Friday, September 2, 2011

Human capitalism

Interesting interview with Nobel Prize winner Edumund Phelps over at Thought Economics concerning where capitalism is headed in the future. A lot of Phelps's statements echo Tyler Cowen on the Great Stagnation. What I really appreciate about the ideas expressed in this interview is an interest in the fundamentals of economics as a study of human beings, rather than a study of abstract structures.

So why has productivity slowed down? I think there has been an underlying decline in the rate of innovation in the economy. There's not as much tinkering... not as much dreaming... not as much conceiving new-ways to do things... If we go a level below this and look at the cause of that, we see that a huge amount of short-termism which has crept into the system [emphasis added]. CEOs routinely devote their lives to hitting the next quarterly earnings targets... and that doesn't leave very much time for thinking about the medium term future.

America is a country that has subsidies for almost everything.... education, farming... and hidden subsidies for manufacturing and exporting... you name it! There is very little subsidy, however, for work - and almost no subsidy for innovation. There is a tax-credit and some tax-deductibility for research and development expenditures, but research and development expenditures are confined to a small number of industries- and that's not a huge amount of money. We have to make it easier for a young entrepreneur to start a company... to start his innovative project. We have to make it easier for an established company to start a new innovative project.

Modern capitalism ought not to be viewed as merely a system for producing. [...] More generally, though, western society went from a life in which ordinary people were not much involved in the economy, to one where people were engaged in conceiving new ideas, experimenting, tinkering, exploring new possibilities, experiencing the 'new' - this was an intellectual revolution. I like to amuse myself by pointing out that the arts changed alongside. Music became completely different two or three times after 1815- the visual arts such as painting followed the same trend. Modern capitalism offered a new way of life, not just a higher standard of living.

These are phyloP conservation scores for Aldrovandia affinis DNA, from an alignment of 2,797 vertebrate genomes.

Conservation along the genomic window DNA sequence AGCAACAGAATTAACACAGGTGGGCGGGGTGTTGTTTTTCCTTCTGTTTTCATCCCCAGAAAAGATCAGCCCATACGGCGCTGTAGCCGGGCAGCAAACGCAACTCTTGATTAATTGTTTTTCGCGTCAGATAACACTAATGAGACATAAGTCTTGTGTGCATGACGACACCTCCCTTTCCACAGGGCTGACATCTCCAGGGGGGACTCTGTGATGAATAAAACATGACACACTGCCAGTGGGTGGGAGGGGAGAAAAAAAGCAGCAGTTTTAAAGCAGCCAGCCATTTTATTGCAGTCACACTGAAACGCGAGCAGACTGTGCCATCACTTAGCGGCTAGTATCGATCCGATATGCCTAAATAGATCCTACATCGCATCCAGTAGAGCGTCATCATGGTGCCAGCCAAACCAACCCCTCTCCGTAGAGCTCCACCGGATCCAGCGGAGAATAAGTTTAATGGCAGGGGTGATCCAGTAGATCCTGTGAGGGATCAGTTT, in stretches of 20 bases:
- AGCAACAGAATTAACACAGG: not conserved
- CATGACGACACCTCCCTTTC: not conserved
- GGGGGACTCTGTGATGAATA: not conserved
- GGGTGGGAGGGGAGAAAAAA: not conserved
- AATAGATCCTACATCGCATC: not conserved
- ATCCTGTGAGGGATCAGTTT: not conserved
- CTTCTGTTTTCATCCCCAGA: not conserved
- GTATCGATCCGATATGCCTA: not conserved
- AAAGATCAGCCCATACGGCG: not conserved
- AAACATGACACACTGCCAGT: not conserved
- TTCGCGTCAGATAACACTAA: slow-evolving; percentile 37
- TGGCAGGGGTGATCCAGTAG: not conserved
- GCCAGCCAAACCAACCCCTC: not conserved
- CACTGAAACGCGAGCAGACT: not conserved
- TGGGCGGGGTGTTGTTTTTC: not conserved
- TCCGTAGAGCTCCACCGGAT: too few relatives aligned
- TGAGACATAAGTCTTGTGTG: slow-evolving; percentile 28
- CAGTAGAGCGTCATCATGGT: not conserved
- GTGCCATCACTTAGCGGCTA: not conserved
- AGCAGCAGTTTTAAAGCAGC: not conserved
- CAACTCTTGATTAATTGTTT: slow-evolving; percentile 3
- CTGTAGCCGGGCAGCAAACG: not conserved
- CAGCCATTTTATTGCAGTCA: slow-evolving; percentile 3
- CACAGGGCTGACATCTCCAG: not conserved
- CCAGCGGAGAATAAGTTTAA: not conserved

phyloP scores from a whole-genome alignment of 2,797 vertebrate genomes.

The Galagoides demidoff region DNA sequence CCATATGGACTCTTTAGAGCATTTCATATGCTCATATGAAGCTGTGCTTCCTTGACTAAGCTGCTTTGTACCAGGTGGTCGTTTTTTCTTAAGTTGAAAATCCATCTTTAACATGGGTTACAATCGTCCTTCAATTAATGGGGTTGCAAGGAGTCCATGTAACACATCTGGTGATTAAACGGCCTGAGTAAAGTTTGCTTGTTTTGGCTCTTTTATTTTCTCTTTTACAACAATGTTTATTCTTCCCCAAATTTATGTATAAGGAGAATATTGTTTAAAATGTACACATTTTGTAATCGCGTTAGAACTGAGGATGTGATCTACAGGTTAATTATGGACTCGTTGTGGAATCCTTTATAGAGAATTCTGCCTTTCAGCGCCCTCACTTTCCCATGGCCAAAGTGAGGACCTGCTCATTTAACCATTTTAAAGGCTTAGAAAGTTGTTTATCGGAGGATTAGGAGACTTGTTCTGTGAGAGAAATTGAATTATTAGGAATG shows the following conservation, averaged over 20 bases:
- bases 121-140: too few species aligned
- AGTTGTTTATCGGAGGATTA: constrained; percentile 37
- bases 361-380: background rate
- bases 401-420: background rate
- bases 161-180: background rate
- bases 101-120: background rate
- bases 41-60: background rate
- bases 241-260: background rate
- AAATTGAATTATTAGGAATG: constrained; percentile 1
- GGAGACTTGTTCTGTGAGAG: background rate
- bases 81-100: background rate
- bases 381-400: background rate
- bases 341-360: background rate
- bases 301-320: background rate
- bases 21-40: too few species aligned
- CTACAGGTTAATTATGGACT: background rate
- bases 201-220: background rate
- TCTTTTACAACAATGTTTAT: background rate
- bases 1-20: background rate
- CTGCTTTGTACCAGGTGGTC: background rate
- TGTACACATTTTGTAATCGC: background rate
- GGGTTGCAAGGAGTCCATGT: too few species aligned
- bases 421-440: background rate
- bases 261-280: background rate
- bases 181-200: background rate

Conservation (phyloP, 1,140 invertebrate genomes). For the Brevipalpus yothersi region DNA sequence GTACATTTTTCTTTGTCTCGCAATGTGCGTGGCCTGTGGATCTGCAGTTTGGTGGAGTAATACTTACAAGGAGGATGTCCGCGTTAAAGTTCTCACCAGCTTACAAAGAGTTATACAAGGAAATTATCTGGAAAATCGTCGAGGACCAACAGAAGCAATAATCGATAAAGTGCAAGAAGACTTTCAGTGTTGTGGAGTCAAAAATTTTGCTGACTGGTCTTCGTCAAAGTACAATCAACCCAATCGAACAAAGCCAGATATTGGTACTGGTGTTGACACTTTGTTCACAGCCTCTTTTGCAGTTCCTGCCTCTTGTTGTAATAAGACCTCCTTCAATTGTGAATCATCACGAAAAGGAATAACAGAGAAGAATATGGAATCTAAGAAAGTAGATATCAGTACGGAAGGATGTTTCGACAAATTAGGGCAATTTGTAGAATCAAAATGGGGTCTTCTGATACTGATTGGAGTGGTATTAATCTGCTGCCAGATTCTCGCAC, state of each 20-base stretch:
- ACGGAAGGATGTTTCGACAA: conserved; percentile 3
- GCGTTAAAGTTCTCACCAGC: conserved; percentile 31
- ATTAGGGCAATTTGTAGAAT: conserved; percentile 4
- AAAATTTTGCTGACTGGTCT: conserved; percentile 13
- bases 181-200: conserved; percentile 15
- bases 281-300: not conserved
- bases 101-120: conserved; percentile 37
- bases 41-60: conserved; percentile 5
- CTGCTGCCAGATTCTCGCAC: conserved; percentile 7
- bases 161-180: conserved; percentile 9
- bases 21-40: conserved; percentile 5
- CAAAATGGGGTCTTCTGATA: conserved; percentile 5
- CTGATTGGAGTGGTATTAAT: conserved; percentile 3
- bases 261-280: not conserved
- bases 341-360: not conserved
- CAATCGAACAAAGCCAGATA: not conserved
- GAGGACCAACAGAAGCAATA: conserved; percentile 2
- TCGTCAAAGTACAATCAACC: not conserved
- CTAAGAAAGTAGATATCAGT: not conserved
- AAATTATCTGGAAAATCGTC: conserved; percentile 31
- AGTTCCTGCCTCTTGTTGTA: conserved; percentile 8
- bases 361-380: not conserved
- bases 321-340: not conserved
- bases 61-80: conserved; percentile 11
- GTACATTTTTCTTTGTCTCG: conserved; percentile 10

After the interview, Vikas Shah adds his own thoughts on the matter:
As society progressed through industrialisation- it was unsurprising and (largely) appropriate that our thinking became reductivist, we made machines- and those machines, in turn, made us... The world has, though, evolved and modern civilisation- in its highly globalised form, is as much a knowledge economy as a mechanical one.


We have had mechanical-capitalism. Now it's time for human-capitalism.
I think that's exactly right, and I think it points to a huge problem in society's perception of capitalism. The link between the market and materialism is almost rock solid in most people's minds. But the true proponents of capitalism (if we must call it that--it really is an ugly word) have argued that the economy is not about things so much as ideas, and I would hasten to add that ideas should not be reduced down to calculations. Capitalism needs a makeover. Maybe we can start with the name (I certainly wouldn't be the first to suggest this). More substantially, from the bits and pieces I've been reading, I think we need to talk about a serious overhaul of our financial system. Wealth does not equal money. Something is wrong with a society that is convinced otherwise.

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